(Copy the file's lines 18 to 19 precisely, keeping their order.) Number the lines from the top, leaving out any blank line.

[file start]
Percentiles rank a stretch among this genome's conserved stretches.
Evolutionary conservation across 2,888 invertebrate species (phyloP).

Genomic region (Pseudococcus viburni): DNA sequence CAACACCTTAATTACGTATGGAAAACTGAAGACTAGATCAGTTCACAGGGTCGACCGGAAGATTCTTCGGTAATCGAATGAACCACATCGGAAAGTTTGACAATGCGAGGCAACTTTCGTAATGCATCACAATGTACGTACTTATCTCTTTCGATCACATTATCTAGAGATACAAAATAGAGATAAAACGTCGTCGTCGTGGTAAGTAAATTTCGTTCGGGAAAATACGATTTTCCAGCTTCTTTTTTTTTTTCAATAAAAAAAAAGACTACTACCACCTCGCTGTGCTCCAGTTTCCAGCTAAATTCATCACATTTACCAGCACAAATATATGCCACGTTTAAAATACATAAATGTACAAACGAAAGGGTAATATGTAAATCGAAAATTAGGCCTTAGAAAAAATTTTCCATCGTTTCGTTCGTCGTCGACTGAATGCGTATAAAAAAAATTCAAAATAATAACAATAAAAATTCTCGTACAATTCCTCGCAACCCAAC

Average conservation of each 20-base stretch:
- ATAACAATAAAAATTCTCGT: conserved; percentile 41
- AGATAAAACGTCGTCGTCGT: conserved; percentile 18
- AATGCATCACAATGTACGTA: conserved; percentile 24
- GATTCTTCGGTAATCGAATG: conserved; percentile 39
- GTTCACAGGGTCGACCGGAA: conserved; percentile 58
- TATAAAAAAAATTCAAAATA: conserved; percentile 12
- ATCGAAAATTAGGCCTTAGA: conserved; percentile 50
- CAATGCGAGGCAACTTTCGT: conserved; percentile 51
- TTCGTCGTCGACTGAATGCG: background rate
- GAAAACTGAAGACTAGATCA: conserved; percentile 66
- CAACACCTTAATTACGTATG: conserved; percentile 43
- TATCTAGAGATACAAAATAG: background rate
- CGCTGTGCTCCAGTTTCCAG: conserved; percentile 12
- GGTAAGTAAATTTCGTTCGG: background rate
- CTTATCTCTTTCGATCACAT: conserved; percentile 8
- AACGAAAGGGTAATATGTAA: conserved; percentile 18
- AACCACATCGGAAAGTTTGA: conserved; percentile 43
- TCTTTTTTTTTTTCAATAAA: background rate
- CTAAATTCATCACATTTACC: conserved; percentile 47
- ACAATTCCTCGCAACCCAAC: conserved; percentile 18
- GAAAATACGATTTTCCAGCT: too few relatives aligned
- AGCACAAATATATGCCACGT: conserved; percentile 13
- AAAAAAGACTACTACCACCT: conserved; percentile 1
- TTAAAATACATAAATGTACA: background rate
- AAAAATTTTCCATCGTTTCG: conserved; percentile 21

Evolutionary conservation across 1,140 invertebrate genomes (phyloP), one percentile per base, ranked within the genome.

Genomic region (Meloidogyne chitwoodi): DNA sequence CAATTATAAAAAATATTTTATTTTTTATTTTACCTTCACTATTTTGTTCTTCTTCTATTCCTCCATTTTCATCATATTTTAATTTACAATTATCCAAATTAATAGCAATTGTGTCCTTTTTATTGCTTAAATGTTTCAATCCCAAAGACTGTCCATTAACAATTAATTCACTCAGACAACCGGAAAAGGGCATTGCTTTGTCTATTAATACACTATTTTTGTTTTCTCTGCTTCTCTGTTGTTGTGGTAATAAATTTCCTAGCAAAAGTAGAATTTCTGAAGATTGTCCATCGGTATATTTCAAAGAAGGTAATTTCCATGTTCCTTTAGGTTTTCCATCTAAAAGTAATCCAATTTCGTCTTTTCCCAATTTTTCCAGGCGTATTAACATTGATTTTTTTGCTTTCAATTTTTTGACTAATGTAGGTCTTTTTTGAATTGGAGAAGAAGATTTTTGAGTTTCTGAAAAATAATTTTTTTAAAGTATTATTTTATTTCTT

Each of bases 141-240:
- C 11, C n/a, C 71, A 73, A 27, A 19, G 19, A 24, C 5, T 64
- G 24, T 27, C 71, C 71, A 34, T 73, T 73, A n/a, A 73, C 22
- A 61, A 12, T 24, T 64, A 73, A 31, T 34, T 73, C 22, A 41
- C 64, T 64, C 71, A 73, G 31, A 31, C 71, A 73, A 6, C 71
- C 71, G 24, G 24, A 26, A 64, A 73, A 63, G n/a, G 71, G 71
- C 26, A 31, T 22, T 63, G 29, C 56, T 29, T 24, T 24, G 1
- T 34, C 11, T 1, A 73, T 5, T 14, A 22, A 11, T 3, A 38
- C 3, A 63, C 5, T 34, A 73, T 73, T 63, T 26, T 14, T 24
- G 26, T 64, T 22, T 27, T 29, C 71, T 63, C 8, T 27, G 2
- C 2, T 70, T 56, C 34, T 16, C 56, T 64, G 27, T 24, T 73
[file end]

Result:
- GGTAAGTAAATTTCGTTCGG: background rate
- CTTATCTCTTTCGATCACAT: conserved; percentile 8